Tuesday, March 14, 2017

R.L. Dabney on State-Provided Education

We begin by reasserting the familiar objection, so often contemptuously dismissed, that the principle upon which the State intrudes into the parental obligation and function of educating all children, is dangerous and agrarian. It is the teaching of the Bible and of sound political ethics that the education of children belongs to the sphere of the family and is the duty of the parents. The theory that the children of the Commonwealth are the charge of the Commonwealth is a pagan one, derived from heathen Sparta and Plato's heathen republic, and connected by regular, logical sequence with legalized prostitution and the dissolution of the conjugal tie. The dispensation of Divine Providence determines the social grade and the culture of children on their reaching adult age by the diligence and faithfulness of their parents, just as the pecuniary condition of children at that epoch is determined. The desire of procuring for their children a desirable condition in all these respects is the grand stimulus which Providence has provided for the efforts of parents. It is His ordination that youth shall inherit the status provided for them by their parents, and improved it by their own exertions as aided by the Christian philanthropy of their fellow-men. Now, by what apology does the State (not an evangelical, nor an eleemosynary institute by its nature) justify itself in stepping in to revolutionize that order? By the plea that it (the State) is so vitally interested in the intelligence of the citizens that this entitles her to take effectual means for preventing their ignorance. See, now, whither this assumption leads. The morality of the citizens is far more essential to the welfare of the State; and the only effectual basis for morals is the Christian religion. Therefore the State would ibe yet more bound to take order that all youth be taught Christianity. And this is just the argument by which Dr. Chalmers and Mr. Gladstone (before his political somersaults began) strenuously defended church establishments. Again, physical destitution of the citizens is as dangerous to the State as ignorance; therefore the State would be entitled to interfere for her own protection and repair that calamitous condition of destitution which their own and their parents' vices and laziness have entailed on a part of the people, by confiscating, for their relief, the honestly earned property of the virtuous and thrifty and their children. The last two inferences are precisely as fair as the first. Principles always bear their fruits; and the friends of this principle will in due time become consistent, and claim at least the last inference, along with the first. They are not likely to adopt the second, because the culture and ethics of the 'common school' will leave them, after a time, too corrupt and atheistic to recognize the value of morality or its source—the Christian religion.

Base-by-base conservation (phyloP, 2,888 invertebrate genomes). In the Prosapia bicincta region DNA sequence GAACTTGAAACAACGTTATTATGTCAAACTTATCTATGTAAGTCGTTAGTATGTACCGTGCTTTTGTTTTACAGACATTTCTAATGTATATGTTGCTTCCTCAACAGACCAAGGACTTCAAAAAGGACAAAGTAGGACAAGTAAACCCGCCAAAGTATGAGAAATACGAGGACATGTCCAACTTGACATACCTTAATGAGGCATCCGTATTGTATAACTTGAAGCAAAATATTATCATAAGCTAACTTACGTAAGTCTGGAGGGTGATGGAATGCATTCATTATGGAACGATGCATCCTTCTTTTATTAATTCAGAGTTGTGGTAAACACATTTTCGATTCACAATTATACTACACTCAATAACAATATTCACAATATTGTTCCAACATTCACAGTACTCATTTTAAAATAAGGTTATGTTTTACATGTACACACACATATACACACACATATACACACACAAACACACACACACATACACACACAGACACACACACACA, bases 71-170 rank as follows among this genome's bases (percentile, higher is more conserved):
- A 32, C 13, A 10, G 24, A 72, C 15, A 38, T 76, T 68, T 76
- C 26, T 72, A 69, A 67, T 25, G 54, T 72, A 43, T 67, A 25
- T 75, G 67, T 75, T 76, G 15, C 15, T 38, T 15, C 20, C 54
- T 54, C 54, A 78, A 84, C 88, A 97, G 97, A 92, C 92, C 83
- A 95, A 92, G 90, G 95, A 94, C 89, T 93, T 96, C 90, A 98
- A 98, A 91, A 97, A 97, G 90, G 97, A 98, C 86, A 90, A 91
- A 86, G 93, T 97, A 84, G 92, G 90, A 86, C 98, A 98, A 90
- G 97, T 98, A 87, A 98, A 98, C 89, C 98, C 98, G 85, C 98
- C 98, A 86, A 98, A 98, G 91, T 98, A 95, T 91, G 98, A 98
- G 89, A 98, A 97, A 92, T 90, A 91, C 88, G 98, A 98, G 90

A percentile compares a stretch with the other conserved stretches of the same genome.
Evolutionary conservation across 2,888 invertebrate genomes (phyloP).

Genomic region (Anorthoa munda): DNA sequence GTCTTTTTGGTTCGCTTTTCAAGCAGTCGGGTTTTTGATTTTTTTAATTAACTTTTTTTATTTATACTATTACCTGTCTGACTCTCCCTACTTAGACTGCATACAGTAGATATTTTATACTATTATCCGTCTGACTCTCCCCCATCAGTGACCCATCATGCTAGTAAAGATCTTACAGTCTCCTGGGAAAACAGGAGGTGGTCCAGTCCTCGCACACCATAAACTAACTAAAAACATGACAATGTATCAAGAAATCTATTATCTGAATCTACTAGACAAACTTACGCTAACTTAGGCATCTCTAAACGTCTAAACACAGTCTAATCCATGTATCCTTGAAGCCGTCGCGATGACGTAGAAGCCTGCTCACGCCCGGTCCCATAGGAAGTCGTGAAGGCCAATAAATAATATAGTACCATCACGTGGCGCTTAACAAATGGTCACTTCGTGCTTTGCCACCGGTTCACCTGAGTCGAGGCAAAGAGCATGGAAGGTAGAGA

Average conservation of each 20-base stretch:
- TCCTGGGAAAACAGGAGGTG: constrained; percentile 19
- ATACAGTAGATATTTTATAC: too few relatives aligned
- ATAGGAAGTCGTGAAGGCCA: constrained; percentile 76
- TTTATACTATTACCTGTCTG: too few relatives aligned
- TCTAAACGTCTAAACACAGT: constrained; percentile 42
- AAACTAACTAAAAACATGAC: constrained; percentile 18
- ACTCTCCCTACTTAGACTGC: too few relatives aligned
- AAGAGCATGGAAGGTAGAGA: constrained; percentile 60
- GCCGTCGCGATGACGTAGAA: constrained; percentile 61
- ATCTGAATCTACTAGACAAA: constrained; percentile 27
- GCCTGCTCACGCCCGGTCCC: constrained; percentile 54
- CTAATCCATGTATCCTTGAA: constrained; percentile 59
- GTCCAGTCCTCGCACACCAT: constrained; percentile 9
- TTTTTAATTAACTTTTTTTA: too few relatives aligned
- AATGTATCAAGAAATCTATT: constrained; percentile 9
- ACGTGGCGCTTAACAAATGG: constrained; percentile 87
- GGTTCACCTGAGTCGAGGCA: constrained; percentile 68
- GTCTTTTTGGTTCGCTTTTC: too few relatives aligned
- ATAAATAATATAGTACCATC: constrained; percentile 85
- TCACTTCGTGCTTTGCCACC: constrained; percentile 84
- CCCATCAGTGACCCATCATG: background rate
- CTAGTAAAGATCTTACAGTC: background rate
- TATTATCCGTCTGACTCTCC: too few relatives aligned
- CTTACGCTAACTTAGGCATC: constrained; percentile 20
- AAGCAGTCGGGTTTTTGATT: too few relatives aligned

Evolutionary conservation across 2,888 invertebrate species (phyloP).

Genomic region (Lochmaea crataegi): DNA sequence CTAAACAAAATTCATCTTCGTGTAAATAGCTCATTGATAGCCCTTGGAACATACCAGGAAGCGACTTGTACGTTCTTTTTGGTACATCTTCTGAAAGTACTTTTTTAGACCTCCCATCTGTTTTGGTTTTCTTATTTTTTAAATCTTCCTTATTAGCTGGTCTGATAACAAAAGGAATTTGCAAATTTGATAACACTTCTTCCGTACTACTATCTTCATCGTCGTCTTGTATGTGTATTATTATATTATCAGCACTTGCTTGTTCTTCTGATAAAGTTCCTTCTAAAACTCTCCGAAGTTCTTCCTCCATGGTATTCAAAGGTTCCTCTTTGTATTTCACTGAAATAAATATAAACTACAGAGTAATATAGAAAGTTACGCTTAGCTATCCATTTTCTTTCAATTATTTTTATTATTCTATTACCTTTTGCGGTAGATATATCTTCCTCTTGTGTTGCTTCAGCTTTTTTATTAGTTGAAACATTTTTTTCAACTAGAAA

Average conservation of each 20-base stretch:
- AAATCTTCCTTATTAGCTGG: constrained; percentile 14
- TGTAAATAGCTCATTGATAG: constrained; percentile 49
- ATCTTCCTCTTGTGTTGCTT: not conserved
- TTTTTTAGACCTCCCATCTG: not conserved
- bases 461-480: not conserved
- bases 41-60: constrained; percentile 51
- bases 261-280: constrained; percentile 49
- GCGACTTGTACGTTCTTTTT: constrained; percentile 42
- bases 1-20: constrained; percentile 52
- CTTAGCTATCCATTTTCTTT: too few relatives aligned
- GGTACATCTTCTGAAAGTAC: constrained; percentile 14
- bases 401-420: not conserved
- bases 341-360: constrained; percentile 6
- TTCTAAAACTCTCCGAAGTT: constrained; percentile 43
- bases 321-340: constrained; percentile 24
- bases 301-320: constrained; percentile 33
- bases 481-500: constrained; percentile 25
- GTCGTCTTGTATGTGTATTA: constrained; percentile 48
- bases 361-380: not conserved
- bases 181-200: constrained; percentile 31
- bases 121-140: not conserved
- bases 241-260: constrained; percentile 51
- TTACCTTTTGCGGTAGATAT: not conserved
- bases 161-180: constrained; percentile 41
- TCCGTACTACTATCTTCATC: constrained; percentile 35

We often hear this apology for the State's wholesale intrusion into education advanced with the exactness of a commercial transaction. They say: 'It costs less money to build school-houses than jails.' But what if it turns out that the State's expenditure in school-house is one of the things which necessitates the expenditure in jails? The fruits of the system show that such is the result, and hence the plea for the State's intrusion is utterly delusive. The regular result of the kind of education which alone it can give is to propagate crime. Allison's History of Europe states that forty years ago two-thirds of the inhabitants of France could neither read nor write. In Prussia, at the same time, the government had made secular education almost universal, by compelling parents to send their children to school from seven to fourteen years of age. Statistics of the two countries show that serious crime was at that time fourteen times as prevalent in intelligent Prussia as in ignorant France—volume V., page 15. Again it has been found from the official records of the 86 departments of France that the amount of crime has, without a single exception, been in proportion to the amount of scholastic instruction given in each. Again, we are told that much the largest number of the lewd women of Paris come from those departments where there is most instruction. In Scotland the educated criminals are to the uneducated as four and a half to one. M. De Tooueville remarked of the United States that crime increased most rapidly where there was most instruction. The ancients testify that the moral condition of the 'Barbarians' was comparatively pure beside that of the Greeks and Romans, and that the most refined cities were the most corrupt. But let us bring the comparison nearer home. The Northern States of the Union had previously to the war all adopted the system of universal State schools, and the Southern States had not. In 1850 the former had thirteen and a half millions of people, and twenty-three thousand six hundred and sixty-four criminal convictions. The South (without State schools) had nine and a half millions, and two thousand nine hundred and twenty-one criminal convictions— that is to say, after allowing for the difference of population, the 'educated' masses were something more than six times as criminal as the 'uneducated.'” - R.L. Daney, The State Free School System, Discussions Volume 4

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